Are Alcoholism, Depression, and Anxiety Related?

The 2019 National Survey on Drug Use and Health indicates more than 14 million American’s over the age of 12 had an alcohol use disorder in 2018. Of those, up to 40% struggle with a co-occurring mental health condition such as anxiety or depression.


What Causes Alcoholism?


Pointing to a specific root cause of alcoholism is difficult and potentially impossible. Like other addictions and mental health challenges, alcoholism may develop from several causes. Alcohol use triggers the reward or pleasure sensors in the brain. When you drink, it encourages positive feelings that may be challenging to experience otherwise. The lack of pleasure or joy when not drinking leads someone prone to addiction to drink more. Unfortunately, the more you drink, the more addiction takes hold.


Several factors may increase your vulnerability to developing alcoholism. These include genetics, biological gender (gender at birth), family history, frequent heavy drinking, and experimenting with alcohol at a young age. Underlying mental health conditions, a history of trauma, environmental and social factors may also play a role.


What causes Depression and Anxiety?


Research has not found a specific cause for developing anxiety. Studies suggest it likely develops from a combination of factors, including environmental and genetic factors. Some studies show anxiety may have a genetic link as well. These studies show that you are at an increased risk of developing anxiety if you have a first-degree relative with an anxiety disorder.


Like anxiety, a specific cause for depression remains unknown. However, depression develops from similar roots as anxiety and other mental health conditions. Characteristics unique to the individual, including genetics, early childhood trauma, and environmental factors, lie at the core of many mental health conditions. Some types of depression, such as postpartum depression, may arise out of hormonal changes in the body.  


It is important to remember that anxiety and depression are sometimes connected. It is not uncommon for someone struggling with persistent anxiety to experience depression. Conversely, anxiety can develop out of ongoing depression. The struggle to manage the powerful symptoms of this condition often leads people to use drugs or alcohol to self-medicate.


Are Alcoholism, Depression, and Anxiety Related?


According to the National Survey on Drug Use and Health conducted in 2018, approximately 8.5 million Americans had a dual diagnosis in 2017. The term dual diagnosis means someone has a mental health condition, such as depression or anxiety, and a substance use disorder at the same time. Research shows almost one-third of people with depression also meet the criteria for a substance use disorder. This co-morbidity (both diagnoses simultaneously) is associated with an increased risk of suicide, social and personal impairments, and other mental health conditions.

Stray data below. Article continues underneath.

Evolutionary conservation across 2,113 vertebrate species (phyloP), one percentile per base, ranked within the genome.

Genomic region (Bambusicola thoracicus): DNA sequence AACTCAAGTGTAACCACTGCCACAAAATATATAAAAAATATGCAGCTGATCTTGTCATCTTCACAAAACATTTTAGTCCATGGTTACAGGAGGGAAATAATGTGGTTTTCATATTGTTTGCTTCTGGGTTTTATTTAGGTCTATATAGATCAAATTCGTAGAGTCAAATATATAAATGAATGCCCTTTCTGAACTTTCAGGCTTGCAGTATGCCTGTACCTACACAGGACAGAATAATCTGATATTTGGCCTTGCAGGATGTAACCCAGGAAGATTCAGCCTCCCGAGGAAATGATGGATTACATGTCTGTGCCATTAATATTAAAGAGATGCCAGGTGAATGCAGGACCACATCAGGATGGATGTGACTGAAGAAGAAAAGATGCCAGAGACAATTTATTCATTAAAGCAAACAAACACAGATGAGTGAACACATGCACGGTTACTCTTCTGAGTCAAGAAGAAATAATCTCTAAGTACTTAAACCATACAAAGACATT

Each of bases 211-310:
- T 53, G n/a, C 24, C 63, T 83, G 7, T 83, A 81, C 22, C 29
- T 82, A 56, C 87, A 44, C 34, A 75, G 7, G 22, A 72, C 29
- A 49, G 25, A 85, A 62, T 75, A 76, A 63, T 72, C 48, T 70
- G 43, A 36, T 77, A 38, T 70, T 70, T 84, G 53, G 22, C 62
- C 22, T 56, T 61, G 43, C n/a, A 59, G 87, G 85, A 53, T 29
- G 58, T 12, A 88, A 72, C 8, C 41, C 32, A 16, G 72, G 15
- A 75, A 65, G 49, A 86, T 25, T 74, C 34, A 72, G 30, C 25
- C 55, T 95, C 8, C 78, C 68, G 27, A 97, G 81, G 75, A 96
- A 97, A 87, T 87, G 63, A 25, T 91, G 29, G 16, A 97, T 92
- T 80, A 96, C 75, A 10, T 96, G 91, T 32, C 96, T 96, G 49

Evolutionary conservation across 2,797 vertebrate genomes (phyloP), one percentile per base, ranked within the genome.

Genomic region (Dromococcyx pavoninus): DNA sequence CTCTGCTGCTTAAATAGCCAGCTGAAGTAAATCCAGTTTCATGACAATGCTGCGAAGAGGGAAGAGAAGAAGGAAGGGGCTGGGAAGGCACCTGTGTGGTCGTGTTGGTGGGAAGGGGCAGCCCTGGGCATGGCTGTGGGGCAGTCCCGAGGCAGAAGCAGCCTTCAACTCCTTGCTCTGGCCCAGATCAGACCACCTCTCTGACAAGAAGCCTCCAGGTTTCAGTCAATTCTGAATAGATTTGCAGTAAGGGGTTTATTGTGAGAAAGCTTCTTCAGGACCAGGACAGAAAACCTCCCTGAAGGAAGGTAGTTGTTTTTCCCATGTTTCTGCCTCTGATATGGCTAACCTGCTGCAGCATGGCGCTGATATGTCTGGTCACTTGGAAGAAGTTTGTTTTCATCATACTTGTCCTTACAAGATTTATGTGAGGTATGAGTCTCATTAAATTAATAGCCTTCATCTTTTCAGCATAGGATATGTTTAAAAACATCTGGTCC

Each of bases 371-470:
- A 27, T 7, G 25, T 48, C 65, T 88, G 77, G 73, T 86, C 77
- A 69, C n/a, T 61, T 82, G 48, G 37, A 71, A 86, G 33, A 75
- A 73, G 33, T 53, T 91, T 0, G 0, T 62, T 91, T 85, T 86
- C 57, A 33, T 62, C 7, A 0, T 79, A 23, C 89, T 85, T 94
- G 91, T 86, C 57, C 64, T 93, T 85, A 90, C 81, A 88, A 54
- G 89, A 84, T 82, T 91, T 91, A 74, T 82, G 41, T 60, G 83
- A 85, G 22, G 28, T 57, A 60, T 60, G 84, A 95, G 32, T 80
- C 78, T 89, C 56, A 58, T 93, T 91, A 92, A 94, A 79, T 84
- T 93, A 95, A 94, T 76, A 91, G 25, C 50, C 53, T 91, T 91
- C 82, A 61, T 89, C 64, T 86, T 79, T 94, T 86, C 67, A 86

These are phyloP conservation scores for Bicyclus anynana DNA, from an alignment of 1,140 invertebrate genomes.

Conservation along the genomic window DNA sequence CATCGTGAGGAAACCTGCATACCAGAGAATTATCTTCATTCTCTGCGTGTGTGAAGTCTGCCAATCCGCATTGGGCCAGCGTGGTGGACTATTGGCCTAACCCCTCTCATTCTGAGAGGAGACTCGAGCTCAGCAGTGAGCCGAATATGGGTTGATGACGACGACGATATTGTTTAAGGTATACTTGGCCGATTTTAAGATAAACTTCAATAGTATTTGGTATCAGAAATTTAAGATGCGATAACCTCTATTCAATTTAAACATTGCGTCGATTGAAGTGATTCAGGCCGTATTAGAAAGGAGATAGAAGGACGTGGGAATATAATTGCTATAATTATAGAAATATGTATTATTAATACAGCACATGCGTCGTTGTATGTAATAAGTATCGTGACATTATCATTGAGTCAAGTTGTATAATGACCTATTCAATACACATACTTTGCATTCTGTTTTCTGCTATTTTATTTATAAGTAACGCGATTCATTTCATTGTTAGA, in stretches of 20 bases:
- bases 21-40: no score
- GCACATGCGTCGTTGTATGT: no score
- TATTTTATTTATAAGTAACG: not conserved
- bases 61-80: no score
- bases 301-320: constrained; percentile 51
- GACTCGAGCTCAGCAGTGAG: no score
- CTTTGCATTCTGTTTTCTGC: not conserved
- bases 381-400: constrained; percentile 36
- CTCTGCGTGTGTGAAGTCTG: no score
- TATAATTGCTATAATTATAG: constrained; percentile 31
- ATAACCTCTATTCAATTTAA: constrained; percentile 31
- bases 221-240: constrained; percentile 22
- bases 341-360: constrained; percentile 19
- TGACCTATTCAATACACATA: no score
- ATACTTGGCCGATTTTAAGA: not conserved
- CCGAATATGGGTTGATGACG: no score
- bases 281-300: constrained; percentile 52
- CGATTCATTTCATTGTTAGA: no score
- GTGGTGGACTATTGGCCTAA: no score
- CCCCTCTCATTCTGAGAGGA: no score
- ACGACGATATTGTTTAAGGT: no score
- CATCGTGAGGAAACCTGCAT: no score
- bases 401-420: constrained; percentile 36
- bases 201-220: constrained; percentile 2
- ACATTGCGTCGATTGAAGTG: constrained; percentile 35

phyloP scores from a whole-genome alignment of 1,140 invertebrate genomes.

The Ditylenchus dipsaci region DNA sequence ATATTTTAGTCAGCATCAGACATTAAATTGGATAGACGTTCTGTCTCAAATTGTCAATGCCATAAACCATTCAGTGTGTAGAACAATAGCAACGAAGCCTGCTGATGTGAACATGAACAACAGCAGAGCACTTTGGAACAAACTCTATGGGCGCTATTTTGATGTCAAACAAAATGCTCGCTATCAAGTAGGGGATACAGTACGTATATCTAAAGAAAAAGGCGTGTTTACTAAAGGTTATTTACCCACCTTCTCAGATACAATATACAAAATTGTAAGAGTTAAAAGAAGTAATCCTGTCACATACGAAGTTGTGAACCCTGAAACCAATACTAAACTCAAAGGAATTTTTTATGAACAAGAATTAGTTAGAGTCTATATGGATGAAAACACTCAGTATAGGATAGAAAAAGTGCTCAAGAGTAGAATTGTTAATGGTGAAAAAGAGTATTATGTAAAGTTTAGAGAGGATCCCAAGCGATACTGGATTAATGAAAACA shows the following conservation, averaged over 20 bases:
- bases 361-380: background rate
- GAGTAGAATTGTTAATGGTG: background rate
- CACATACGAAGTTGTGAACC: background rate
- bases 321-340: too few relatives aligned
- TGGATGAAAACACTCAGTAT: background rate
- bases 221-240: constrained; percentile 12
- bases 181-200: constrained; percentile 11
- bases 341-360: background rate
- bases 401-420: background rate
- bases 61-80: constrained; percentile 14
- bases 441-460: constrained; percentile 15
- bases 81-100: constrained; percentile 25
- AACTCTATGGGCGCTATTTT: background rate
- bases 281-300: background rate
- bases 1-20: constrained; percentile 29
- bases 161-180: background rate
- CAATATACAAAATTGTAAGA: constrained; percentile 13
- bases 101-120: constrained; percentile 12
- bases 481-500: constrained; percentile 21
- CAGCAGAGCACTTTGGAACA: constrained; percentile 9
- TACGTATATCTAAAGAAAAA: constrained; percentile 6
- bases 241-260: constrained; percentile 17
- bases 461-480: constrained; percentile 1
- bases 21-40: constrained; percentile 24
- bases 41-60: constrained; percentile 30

Substance use is widespread among people who are also struggling with triggering circumstances. Alcohol operates as a depressant to the central nervous system, and therefore the use of alcohol while depressed tends to trigger depressive symptoms such as sadness, hopelessness, and lethargy. Also, people experiencing depression often reach for substances such as alcohol or drugs to elevate their spirits or numb themselves to painful triggering emotions. As a result, depression and substance abuse tend to feed on one another at one condition will often make the other worse. According to some research, approximately one out of every four adults with a mental illness such as depression will also have a substance abuse disorder.


How to Find Treatment for Alcoholism, Depression, and Anxiety


When you struggle with alcoholism, depression, and anxiety, the best opportunity for recovery is to seek dual diagnosis treatment. In a dual diagnosis treatment program, your treatment team will work with you to design a plan that addresses your holistic needs, including your physical, emotional, and spiritual health.


Another significant benefit of choosing a dual-diagnosis treatment program is learning how to identify triggers. When you struggle with mental health symptoms, elements of your day-to-day obligations can be triggering. Learning about and practicing healthy coping strategies you can use to manage relapse triggers is essential to ongoing recovery.


If you or a loved one has a dual diagnosis condition, then seeking help at a rehab in Malibu may be the safest and most effective way to overcome your symptoms and find freedom from the challenges of alcohol addiction. Contact us today to learn more about how our Rise in Malibu drug and alcohol treatment program can help you with your journey.

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